- details of any performance meetings or meetings about complaints
- when you were told you were dismissed, and what you were told about why you were being dismissed
- the date of your last day of work.
If you want to refer to a date but you are not sure when something happened, you can give a date range or say “on or about” a date.
If any witnesses are reluctant to speak to you, assure them that your investigation is not attempting to apportion blame or liability. • If possible, speak to witnesses at the scene. Research shows that a person’s recall diminishes as time goes on. • Speak to people separately. Make sure, where possible, that witnesses can discuss the incident with you in relative privacy. Allow support persons to be present, but remember that a support person should not be a witness or directly linked to the incident and should not participate in the discussion about what occurred. • Always use simple language and avoid acronyms. After speaking to a person, repeat what they said to ensure you have correctly recorded their version of events. • Most importantly, close each interview on a positive note. In your interviews, you want to obtain all the facts – who, what, where, when, why and how. Don’t assume anything – get clear and concise answers. To do this, you will need to ask open questions to get initial information and then use closed questions to clarify ambiguity. Avoid asking leading and multiple questions.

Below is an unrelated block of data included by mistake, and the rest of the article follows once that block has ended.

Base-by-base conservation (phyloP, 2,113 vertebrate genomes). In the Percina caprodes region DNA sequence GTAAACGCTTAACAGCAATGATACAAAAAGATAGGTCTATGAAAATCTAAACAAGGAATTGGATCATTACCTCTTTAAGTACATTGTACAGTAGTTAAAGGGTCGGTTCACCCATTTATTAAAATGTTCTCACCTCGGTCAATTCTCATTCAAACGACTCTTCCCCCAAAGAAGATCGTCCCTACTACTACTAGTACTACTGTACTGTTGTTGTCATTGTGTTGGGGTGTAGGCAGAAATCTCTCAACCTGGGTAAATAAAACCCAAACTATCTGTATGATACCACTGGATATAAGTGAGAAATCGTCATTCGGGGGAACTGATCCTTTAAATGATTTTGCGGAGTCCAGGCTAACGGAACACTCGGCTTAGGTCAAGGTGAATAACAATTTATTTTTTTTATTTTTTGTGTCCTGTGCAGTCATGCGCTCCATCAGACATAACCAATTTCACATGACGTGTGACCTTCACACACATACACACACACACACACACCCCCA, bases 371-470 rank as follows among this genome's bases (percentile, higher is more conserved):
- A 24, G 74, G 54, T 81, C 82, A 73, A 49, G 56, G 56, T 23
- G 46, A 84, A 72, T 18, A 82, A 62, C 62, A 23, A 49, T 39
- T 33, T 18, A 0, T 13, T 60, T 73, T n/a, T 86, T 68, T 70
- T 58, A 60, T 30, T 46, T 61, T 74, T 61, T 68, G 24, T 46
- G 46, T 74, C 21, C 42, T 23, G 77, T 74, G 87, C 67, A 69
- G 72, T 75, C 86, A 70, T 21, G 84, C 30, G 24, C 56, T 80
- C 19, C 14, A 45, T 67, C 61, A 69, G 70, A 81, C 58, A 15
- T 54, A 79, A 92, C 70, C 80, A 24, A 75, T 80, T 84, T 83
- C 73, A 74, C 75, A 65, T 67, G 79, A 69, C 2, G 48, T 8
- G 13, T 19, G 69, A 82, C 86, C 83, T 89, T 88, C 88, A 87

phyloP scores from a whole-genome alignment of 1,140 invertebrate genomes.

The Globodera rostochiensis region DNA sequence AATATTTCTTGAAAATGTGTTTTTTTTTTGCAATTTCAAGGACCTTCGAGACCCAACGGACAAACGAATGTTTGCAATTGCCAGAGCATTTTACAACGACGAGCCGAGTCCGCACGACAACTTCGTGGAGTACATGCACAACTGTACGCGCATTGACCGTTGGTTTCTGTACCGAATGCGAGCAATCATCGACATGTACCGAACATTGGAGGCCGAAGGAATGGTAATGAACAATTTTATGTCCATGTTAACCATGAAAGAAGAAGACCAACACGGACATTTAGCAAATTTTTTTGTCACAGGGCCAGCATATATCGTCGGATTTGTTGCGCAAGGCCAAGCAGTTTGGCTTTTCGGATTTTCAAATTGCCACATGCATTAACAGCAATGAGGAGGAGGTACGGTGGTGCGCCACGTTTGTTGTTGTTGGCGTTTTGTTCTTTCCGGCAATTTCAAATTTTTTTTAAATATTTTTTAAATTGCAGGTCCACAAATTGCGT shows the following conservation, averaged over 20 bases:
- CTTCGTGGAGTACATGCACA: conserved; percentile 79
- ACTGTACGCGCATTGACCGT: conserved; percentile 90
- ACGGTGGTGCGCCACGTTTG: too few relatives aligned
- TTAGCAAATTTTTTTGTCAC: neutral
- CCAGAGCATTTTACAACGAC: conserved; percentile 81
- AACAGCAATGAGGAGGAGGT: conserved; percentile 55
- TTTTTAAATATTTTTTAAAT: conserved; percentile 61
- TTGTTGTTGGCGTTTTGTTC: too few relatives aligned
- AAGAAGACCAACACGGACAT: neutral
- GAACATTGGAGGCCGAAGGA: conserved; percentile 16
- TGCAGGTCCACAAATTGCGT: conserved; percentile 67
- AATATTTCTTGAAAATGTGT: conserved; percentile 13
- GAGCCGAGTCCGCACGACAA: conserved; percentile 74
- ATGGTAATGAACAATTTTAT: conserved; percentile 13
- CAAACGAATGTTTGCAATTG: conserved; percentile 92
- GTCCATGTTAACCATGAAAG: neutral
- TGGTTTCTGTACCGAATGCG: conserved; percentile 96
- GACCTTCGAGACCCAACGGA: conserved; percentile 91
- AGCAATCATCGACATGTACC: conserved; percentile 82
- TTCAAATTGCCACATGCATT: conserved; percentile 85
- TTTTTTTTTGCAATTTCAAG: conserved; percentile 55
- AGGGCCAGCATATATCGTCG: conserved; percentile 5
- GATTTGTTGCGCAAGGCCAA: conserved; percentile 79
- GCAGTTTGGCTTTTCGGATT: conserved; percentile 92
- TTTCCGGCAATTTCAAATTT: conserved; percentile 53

Open questions Use open questions to encourage the person to say what’s on their mind. This will help you to obtain their personal opinion of what happened, without any unintended influence from the question.
Asking open questions means that you will only receive information about what the respondent actually saw or knew – other types of question can put ideas into people’s minds. Open questions generally start with who, what, when where why and how. For example: • What did you see? • Who else was there? • When did it happen?
Write down what people said
If you want to write down what someone said to you or things you said to someone else, you should put what was said in quotation marks.
He said words to the effect: “That doesn’t sound right. You should get extra for working Saturdays. Let me check it out and get back to you”.
When you talk about a document in a witness statement you should attach a copy of that document to the end of the statement.
These documents are then called ‘attachments’. You should label the top of the first page of each attachment with a letter. The first page of the first attachment would be labelled “A”. The first page of the second attachment would be labelled “B”.